All civilization spread from a central location, according to the history books. What might also have started in one place long ago is cannabis. It turns out, one tribe of ancient people might have started it all. Meet the Yamnaya, the original weed dealers.
Yamnaya, history’s biggest weed dealers
Anthropologists believe 3 or 4 prehistoric cultures grew to dominance, founding the Bronze Age in Eurasia. Their genetic lines permeate much of today’s population. Their nomadic lifestyle explains how many far-flung cultures from China to Norway began to rise in technology simultaneously.
When other major cultures were still foundering in the beginnings of society, one people came from the Steppes. With them, they brought advanced technologies such as metalworking, horseback riding, and the wheel, among others. One of those other valuable artifacts was cannabis. The Yamnaya spread their culture, genetics, technology, and love of cannabis far and wide.
It is hard for us to imagine what nomadic life would be like for ancient peoples. But when food is scarce and often walks on four legs, travelling is the best way to stay ahead of starvation. In addition, regular migratory routes help to avoid the worst elements of seasonal weather, and form tight-knit communities among their tribes.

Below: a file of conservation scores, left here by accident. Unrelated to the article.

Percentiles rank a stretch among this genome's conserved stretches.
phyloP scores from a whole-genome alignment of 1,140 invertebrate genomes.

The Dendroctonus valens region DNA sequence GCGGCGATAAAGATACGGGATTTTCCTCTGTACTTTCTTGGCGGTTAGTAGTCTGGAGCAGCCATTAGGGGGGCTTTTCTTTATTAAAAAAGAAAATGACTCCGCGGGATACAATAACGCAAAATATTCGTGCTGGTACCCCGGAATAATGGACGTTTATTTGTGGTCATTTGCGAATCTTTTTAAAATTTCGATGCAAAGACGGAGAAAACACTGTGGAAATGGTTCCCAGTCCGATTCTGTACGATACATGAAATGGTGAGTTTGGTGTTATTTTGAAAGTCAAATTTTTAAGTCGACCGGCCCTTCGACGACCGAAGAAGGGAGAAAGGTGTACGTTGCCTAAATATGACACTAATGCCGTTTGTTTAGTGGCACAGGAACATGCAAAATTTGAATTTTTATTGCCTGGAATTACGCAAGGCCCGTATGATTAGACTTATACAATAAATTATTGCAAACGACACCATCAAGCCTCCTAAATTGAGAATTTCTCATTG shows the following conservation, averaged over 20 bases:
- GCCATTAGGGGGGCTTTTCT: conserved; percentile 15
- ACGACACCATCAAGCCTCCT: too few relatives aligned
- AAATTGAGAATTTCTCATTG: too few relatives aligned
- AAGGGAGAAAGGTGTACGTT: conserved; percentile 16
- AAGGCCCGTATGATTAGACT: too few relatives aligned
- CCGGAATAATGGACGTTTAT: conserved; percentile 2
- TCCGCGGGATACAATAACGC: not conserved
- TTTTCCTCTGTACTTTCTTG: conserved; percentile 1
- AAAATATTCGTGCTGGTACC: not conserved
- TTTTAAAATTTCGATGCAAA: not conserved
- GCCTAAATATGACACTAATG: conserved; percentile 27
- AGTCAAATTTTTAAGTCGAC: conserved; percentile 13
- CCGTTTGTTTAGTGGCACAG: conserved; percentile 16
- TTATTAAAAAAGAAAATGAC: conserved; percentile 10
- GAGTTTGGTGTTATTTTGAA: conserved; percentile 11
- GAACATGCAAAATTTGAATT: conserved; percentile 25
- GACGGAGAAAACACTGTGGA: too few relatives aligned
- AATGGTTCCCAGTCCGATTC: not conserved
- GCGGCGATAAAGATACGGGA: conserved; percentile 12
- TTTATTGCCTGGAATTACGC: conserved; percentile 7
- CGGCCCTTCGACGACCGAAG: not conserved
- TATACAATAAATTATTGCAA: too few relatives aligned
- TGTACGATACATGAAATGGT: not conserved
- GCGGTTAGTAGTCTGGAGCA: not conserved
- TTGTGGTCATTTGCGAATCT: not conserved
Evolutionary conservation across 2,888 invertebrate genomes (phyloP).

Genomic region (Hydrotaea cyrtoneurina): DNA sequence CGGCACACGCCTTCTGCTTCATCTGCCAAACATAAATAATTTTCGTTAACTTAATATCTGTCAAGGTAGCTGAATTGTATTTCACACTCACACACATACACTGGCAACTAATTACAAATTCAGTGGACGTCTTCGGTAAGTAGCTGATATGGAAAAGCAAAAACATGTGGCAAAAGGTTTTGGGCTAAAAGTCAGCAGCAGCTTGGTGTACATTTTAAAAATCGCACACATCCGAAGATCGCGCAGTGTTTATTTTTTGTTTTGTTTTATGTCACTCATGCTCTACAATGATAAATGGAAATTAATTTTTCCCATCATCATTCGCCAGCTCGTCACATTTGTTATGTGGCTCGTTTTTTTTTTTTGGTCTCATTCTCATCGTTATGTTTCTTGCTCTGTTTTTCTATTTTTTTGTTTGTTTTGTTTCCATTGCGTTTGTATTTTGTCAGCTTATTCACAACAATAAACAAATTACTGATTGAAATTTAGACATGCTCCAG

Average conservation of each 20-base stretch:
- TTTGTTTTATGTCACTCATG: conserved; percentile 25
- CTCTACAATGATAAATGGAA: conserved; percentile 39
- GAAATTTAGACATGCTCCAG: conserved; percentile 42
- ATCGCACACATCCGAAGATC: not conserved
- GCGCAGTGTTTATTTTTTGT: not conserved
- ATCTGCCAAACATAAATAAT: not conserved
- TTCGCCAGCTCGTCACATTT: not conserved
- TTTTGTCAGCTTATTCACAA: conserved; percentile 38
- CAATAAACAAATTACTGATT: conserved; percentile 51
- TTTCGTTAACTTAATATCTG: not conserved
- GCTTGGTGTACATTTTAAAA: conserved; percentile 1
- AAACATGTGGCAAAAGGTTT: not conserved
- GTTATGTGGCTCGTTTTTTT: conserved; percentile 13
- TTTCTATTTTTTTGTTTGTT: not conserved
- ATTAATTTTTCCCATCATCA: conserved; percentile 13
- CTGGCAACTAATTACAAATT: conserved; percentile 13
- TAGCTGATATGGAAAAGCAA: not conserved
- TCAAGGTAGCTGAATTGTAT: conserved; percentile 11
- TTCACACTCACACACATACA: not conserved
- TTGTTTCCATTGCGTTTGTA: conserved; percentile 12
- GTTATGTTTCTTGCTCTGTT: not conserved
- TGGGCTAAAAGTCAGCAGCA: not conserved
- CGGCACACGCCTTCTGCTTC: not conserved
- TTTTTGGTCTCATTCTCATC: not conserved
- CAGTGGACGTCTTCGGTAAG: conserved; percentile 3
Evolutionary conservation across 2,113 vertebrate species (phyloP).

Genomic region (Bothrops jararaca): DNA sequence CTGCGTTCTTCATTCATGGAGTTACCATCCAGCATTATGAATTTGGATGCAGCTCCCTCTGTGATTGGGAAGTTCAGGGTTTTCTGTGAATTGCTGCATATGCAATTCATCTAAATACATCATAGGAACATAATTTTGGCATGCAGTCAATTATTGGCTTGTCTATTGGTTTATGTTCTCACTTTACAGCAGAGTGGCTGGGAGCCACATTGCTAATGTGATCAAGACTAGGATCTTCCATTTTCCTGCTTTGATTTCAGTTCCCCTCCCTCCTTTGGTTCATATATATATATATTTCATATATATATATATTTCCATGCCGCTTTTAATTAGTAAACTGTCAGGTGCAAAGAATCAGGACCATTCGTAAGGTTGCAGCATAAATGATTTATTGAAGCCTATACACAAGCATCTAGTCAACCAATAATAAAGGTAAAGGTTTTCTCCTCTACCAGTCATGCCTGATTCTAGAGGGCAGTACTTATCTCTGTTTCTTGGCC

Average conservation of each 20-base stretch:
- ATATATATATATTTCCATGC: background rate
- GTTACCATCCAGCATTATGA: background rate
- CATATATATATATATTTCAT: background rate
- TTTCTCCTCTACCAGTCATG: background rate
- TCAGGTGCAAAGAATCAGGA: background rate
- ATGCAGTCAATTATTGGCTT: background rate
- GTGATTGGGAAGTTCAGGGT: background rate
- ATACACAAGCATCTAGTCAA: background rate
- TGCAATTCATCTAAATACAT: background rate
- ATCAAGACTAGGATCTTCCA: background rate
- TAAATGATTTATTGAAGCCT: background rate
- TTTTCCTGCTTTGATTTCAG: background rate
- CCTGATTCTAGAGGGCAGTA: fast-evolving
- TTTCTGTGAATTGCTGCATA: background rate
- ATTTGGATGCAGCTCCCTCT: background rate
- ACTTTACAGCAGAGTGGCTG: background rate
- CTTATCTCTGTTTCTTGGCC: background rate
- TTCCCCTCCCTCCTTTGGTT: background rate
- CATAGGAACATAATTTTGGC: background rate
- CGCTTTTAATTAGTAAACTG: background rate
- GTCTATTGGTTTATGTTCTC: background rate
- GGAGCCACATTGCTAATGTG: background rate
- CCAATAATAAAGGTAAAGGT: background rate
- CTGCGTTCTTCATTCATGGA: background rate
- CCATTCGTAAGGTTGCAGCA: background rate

The Yamnaya thrived in this way. They combined the domestic growth of crops with the nomadic tending of herds. When it was time to harvest, they traveled back to where the crops were planted, retracing many hundreds of miles, and settled in a warmer region for winter.
Widespread in a short time
The spread of the Yamnaya occurred about 5,000 years ago, and it wasn’t until the rise of the Yamnaya that its recreational use became prolific in multiple cultures. The recently published research titled Vegetation History and Archaeobotany says:
“The cannabis plant seems to have been distributed widely from as early as 10,000 years ago, or even earlier.”
They study authors posit that the active trading of Yamnaya nomads brought the recreational use of cannabis into greater popularity. Their path took them through a route known as the Hexi Corridor, encouraging both Eastern and Western cultures.
And so it began
Within a few centuries, the practice was prolific in China. It spread to Northern Europe and the Viking civilization, who may have spread the plant further, even to the New World. It also traveled southwest, to the Scythians, whom ancient Greek historian Herodotus writes would throw the plant on a fire and huddle over it with cloths covering themselves. The Scythians loved to hotbox.
“That no Grecian vapour-bath can surpass…transported by the vapor, [they] shout aloud.”
Other places ancient cannabis has been found include Siberian tombs dating to 3,000 BCE, royal tombs in China, and Viking burial mounds. But no culture shows such prolific use as far back as the Yamnaya, at least so far.